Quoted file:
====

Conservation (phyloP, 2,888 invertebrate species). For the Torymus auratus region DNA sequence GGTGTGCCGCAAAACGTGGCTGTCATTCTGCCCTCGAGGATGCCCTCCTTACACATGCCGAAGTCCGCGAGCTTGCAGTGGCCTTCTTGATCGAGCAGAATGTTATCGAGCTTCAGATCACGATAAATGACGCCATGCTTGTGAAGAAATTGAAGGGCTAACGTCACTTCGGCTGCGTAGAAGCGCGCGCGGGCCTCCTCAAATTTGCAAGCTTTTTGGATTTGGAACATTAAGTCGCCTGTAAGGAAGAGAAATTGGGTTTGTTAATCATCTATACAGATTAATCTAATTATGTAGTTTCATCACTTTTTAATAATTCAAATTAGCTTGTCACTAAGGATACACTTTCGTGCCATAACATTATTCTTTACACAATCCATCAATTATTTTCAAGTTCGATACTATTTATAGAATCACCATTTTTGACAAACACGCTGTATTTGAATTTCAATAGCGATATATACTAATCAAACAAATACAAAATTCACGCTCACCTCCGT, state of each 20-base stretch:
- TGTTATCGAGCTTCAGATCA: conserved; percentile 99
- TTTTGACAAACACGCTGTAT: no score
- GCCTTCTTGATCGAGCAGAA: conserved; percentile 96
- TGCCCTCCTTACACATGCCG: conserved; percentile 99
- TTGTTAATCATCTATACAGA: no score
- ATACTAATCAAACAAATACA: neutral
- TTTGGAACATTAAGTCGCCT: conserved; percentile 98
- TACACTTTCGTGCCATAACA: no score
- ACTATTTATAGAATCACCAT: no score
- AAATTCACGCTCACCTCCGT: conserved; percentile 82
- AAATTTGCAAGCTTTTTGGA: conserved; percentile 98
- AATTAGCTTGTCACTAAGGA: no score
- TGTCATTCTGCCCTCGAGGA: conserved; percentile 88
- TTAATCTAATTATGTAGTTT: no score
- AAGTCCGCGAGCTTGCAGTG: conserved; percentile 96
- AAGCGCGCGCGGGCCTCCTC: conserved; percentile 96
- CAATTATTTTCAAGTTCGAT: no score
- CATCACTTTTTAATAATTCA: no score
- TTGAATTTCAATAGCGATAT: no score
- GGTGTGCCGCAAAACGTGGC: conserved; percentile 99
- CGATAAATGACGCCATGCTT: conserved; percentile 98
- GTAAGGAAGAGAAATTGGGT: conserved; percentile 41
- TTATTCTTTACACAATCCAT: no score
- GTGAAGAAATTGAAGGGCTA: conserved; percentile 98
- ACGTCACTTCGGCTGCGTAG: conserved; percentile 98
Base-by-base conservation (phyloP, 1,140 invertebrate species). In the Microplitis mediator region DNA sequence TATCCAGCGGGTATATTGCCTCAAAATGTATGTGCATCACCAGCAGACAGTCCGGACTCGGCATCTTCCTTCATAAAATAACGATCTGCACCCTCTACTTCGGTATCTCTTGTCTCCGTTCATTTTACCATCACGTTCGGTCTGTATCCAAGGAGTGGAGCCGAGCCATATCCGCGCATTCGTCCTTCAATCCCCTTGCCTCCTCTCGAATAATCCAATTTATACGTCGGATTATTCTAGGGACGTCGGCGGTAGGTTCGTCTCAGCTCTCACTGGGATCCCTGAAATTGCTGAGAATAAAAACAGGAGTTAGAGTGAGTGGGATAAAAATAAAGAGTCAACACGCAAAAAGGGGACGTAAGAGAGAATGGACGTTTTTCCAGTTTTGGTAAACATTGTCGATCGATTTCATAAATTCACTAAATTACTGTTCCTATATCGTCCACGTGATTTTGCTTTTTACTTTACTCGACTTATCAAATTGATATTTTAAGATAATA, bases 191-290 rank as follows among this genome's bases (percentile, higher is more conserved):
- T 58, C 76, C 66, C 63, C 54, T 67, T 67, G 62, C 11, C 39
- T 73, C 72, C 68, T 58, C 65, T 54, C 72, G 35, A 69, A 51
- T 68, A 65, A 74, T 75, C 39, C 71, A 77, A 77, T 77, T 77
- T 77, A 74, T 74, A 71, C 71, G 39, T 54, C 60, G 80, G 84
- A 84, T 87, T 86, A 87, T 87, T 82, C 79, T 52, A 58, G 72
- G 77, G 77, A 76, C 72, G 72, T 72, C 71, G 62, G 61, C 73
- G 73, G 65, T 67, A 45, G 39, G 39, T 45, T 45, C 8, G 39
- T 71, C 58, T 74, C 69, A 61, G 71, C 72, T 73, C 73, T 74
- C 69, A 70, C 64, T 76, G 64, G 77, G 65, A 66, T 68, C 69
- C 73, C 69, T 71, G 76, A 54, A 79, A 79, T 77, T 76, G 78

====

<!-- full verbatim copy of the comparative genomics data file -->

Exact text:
Conservation (phyloP, 2,888 invertebrate species). For the Torymus auratus region DNA sequence GGTGTGCCGCAAAACGTGGCTGTCATTCTGCCCTCGAGGATGCCCTCCTTACACATGCCGAAGTCCGCGAGCTTGCAGTGGCCTTCTTGATCGAGCAGAATGTTATCGAGCTTCAGATCACGATAAATGACGCCATGCTTGTGAAGAAATTGAAGGGCTAACGTCACTTCGGCTGCGTAGAAGCGCGCGCGGGCCTCCTCAAATTTGCAAGCTTTTTGGATTTGGAACATTAAGTCGCCTGTAAGGAAGAGAAATTGGGTTTGTTAATCATCTATACAGATTAATCTAATTATGTAGTTTCATCACTTTTTAATAATTCAAATTAGCTTGTCACTAAGGATACACTTTCGTGCCATAACATTATTCTTTACACAATCCATCAATTATTTTCAAGTTCGATACTATTTATAGAATCACCATTTTTGACAAACACGCTGTATTTGAATTTCAATAGCGATATATACTAATCAAACAAATACAAAATTCACGCTCACCTCCGT, state of each 20-base stretch:
- TGTTATCGAGCTTCAGATCA: conserved; percentile 99
- TTTTGACAAACACGCTGTAT: no score
- GCCTTCTTGATCGAGCAGAA: conserved; percentile 96
- TGCCCTCCTTACACATGCCG: conserved; percentile 99
- TTGTTAATCATCTATACAGA: no score
- ATACTAATCAAACAAATACA: neutral
- TTTGGAACATTAAGTCGCCT: conserved; percentile 98
- TACACTTTCGTGCCATAACA: no score
- ACTATTTATAGAATCACCAT: no score
- AAATTCACGCTCACCTCCGT: conserved; percentile 82
- AAATTTGCAAGCTTTTTGGA: conserved; percentile 98
- AATTAGCTTGTCACTAAGGA: no score
- TGTCATTCTGCCCTCGAGGA: conserved; percentile 88
- TTAATCTAATTATGTAGTTT: no score
- AAGTCCGCGAGCTTGCAGTG: conserved; percentile 96
- AAGCGCGCGCGGGCCTCCTC: conserved; percentile 96
- CAATTATTTTCAAGTTCGAT: no score
- CATCACTTTTTAATAATTCA: no score
- TTGAATTTCAATAGCGATAT: no score
- GGTGTGCCGCAAAACGTGGC: conserved; percentile 99
- CGATAAATGACGCCATGCTT: conserved; percentile 98
- GTAAGGAAGAGAAATTGGGT: conserved; percentile 41
- TTATTCTTTACACAATCCAT: no score
- GTGAAGAAATTGAAGGGCTA: conserved; percentile 98
- ACGTCACTTCGGCTGCGTAG: conserved; percentile 98
Base-by-base conservation (phyloP, 1,140 invertebrate species). In the Microplitis mediator region DNA sequence TATCCAGCGGGTATATTGCCTCAAAATGTATGTGCATCACCAGCAGACAGTCCGGACTCGGCATCTTCCTTCATAAAATAACGATCTGCACCCTCTACTTCGGTATCTCTTGTCTCCGTTCATTTTACCATCACGTTCGGTCTGTATCCAAGGAGTGGAGCCGAGCCATATCCGCGCATTCGTCCTTCAATCCCCTTGCCTCCTCTCGAATAATCCAATTTATACGTCGGATTATTCTAGGGACGTCGGCGGTAGGTTCGTCTCAGCTCTCACTGGGATCCCTGAAATTGCTGAGAATAAAAACAGGAGTTAGAGTGAGTGGGATAAAAATAAAGAGTCAACACGCAAAAAGGGGACGTAAGAGAGAATGGACGTTTTTCCAGTTTTGGTAAACATTGTCGATCGATTTCATAAATTCACTAAATTACTGTTCCTATATCGTCCACGTGATTTTGCTTTTTACTTTACTCGACTTATCAAATTGATATTTTAAGATAATA, bases 191-290 rank as follows among this genome's bases (percentile, higher is more conserved):
- T 58, C 76, C 66, C 63, C 54, T 67, T 67, G 62, C 11, C 39
- T 73, C 72, C 68, T 58, C 65, T 54, C 72, G 35, A 69, A 51
- T 68, A 65, A 74, T 75, C 39, C 71, A 77, A 77, T 77, T 77
- T 77, A 74, T 74, A 71, C 71, G 39, T 54, C 60, G 80, G 84
- A 84, T 87, T 86, A 87, T 87, T 82, C 79, T 52, A 58, G 72
- G 77, G 77, A 76, C 72, G 72, T 72, C 71, G 62, G 61, C 73
- G 73, G 65, T 67, A 45, G 39, G 39, T 45, T 45, C 8, G 39
- T 71, C 58, T 74, C 69, A 61, G 71, C 72, T 73, C 73, T 74
- C 69, A 70, C 64, T 76, G 64, G 77, G 65, A 66, T 68, C 69
- C 73, C 69, T 71, G 76, A 54, A 79, A 79, T 77, T 76, G 78